The sluggish start, the drop-off in production from the reigning league MVP, an offensive coordinator taking early fire – the Atlanta Falcons’ post-Super Bowl struggles look all too familiar to Carolina Panthers coach Ron Rivera.
“Well, yeah,” Rivera said Monday. “The hangover.”
The Panthers’ I-85 rivals look like they’re still feeling the effects of the 25-point second-half lead they blew in falling to the Patriots 34-28 in overtime in Super Bowl LI.
That was nearly nine months ago, but the Falcons haven’t looked the same since.
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Quarterback Matt Ryan’s interceptions are up and the rest of his passing numbers are down from his MVP season of 2016.
The high-flying offense is scoring nearly two touchdown a game fewer than its league-leading average of a year ago.
And nearing the midway point of the season, Atlanta (4-3) is staring up at a couple of teams in the NFC South standings.
In other words, the Falcons look much like the Panthers did throughout their year-after season of 2016.
“When you come off a season like (2015), it ain’t going to be given to you next season,” Panthers defensive end Mario Addison said. “You’ve got a target on your head. So you’ve really got to start over from scratch and build from the ground up.”
The Falcons come to Charlotte this weekend in better shape than the Panthers were at this point last season. Carolina, which was 15-1 in ’15, started 1-5 en route to a 6-10 finish.
Atlanta moved back above .500 on Sunday with a 25-20 victory over the New York Jets, snapping a three-game losing streak. All the losses came against the AFC East.
The skid included a 23-7 loss at New England in a nationally televised Super Bowl rematch played in the fog in Foxborough. The build-up to the game reminded Rivera of the Panthers’ loss to Denver in Week 1 last year in a rematch of Super Bowl 50.
Rivera said the “constant reminders” of the Super Bowl outcome began to wear on him last season.
“When they were getting ready to play New England, you sit there and you constantly hear it, (commentators) talking about the comeback,” Rivera said Monday. “It’s hard. It’s tough. Unfortunately we went through it and now they’re dealing with it.”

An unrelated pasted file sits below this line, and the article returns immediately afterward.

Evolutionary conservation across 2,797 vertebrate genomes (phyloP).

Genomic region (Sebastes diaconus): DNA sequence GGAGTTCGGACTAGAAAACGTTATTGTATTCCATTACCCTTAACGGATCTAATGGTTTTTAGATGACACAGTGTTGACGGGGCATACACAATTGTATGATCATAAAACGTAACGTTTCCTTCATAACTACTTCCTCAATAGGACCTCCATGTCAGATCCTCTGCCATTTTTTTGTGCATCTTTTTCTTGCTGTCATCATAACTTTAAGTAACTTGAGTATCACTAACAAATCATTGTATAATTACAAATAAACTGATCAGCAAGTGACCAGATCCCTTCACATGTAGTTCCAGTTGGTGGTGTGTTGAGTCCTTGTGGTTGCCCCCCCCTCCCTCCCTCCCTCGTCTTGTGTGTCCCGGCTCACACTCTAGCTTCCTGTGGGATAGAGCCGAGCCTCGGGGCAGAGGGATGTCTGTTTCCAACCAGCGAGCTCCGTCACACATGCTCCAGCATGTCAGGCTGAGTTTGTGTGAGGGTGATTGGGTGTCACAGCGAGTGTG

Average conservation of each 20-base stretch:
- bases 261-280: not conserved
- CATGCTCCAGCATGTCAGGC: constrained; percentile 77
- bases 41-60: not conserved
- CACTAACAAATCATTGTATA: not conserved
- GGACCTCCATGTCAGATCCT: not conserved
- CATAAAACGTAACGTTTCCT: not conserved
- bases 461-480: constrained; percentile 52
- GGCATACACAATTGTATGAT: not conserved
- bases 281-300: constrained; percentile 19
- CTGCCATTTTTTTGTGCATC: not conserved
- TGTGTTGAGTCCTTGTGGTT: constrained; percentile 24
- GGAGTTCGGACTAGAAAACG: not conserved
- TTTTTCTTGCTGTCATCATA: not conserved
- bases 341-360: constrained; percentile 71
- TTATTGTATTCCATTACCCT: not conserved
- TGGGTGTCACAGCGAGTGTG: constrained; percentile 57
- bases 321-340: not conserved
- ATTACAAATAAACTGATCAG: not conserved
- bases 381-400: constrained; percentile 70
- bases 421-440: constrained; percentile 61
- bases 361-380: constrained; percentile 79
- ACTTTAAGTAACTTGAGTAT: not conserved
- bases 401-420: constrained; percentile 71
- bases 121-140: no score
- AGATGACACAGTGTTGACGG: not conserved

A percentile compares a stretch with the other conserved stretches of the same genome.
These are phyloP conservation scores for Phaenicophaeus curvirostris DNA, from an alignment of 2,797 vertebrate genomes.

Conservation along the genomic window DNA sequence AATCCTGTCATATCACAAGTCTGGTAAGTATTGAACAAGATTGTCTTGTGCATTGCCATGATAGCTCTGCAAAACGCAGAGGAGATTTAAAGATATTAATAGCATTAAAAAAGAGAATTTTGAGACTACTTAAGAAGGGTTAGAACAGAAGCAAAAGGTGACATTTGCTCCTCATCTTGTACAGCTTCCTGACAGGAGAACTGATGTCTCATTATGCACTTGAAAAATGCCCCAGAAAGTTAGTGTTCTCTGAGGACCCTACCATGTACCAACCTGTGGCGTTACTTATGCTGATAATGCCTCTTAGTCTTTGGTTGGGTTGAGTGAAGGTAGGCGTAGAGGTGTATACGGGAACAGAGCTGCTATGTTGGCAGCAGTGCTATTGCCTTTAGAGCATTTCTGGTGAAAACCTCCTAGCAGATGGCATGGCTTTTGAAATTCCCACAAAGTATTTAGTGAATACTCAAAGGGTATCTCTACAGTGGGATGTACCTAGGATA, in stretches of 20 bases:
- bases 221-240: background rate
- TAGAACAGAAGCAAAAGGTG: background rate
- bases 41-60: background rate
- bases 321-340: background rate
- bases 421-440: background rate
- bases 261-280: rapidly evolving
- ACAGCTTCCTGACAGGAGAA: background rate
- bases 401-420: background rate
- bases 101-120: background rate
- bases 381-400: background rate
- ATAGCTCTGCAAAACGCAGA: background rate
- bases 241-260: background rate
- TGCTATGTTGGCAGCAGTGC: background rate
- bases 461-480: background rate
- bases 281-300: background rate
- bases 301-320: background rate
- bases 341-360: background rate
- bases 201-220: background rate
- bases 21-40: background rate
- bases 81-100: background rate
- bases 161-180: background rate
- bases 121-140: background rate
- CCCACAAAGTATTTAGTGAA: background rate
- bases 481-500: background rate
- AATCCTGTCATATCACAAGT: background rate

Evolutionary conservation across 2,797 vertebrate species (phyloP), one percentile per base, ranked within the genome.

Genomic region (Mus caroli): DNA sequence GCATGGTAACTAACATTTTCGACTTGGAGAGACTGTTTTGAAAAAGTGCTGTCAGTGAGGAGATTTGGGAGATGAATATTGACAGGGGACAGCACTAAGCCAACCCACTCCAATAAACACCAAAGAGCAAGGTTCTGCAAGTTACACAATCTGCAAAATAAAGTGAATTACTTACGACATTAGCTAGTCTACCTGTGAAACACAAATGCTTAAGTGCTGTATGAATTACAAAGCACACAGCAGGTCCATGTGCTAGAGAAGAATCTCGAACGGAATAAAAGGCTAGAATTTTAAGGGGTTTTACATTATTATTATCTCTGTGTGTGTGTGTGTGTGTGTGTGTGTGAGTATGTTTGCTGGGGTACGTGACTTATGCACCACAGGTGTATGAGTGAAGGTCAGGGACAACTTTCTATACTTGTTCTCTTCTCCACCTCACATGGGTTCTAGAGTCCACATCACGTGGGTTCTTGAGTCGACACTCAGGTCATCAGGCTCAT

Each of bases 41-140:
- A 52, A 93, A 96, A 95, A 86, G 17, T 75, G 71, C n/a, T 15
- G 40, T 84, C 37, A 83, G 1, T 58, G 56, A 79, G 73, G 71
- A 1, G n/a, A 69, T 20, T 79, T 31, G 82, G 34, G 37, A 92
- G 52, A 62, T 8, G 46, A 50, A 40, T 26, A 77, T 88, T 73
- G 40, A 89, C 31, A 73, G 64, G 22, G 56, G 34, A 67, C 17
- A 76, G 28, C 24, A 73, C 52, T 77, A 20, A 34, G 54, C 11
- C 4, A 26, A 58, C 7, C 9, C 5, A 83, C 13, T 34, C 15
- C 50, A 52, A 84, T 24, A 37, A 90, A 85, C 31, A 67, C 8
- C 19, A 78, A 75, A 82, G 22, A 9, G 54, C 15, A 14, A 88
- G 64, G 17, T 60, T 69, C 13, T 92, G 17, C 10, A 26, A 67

Panthers tight end Ed Dickson has been on the winning (with Baltimore) and losing (Carolina) side of a Super Bowl. He remembers watching the Atlanta-New England game in February thinking – like the rest of the world – the Falcons had the game won after jumping out to a 28-3 lead.
Then Tom Brady did Tom Brady things.
“I thought they were gonna win. But when you’re playing against the GOAT, you’re playing against Brady, you can’t give him no window. He took advantage of it,” Dickson said. “Give the Patriots a lot of credit. Atlanta showed up – the first half at least. But ended up losing the game.”
Greg Olsen, the Panthers’ Pro Bowl tight end, said he didn’t want to draw too many comparisons because every team is different with unique dynamics and challenges. While the Panthers lost two-fifths of their offensive line last season, the Falcons have been relatively healthy.
“I’m sure they’ll be fine. Last year there was a lot of circumstances (with the Panthers). I don’t feel like they’ve been injury-ridden. I still think they have their guys out there,” Olsen said. “It’s just a matter of finding their stride. Hopefully they don’t find their stride for another couple weeks.”
Ryan completed 18 of 29 passes for 254 yards against the Jets, with two touchdowns and no interceptions. But he also had three fumbles, losing two, in the wet conditions in the Meadowlands.
After averaging 33.8 points a game in ’16, the Falcons are scoring 21.9 ppg under first-year coordinator Steve Sarkisian, hired away from Alabama after Kyle Shanahan became San Francisco’s coach.
Critics have questioned whether Sarkisian is effectively using the speedy backfield tandem of Devonta Freeman and Tevin Coleman. But Rivera said it looks like Sarkisian is trying to get them the ball.
“It’s tough to be a coordinator in this league because when things go well everybody’s happy. And when things go wrong you’re the first one they blame,” he said. “And right now things aren’t going the way everybody wants them to go.
“But I tell you it’s a good football team and what everybody’s gotta to do is just relax. It’s gonna happen.”
The Panthers don’t want that turnaround to happen this week when Atlanta visits Bank of America Stadium.
The Falcons dashed the Panthers’ dreams of a perfect season in 2015 with a Week 16 victory, then swept Carolina last year to end the Panthers’ three-year run as division champs.
“We took over the South for many years. For Atlanta to beat us two times in one season, it’s unheard of,” Addison said. “But I give it to ‘em, hats off to those guys. They brought it last year and they were hitting on all cylinders.”
That has not been the case this season, at least not yet.
“We know how talented they are and we know what they’re capable of,” Olsen said. “You just never want to be the team that they find it against.”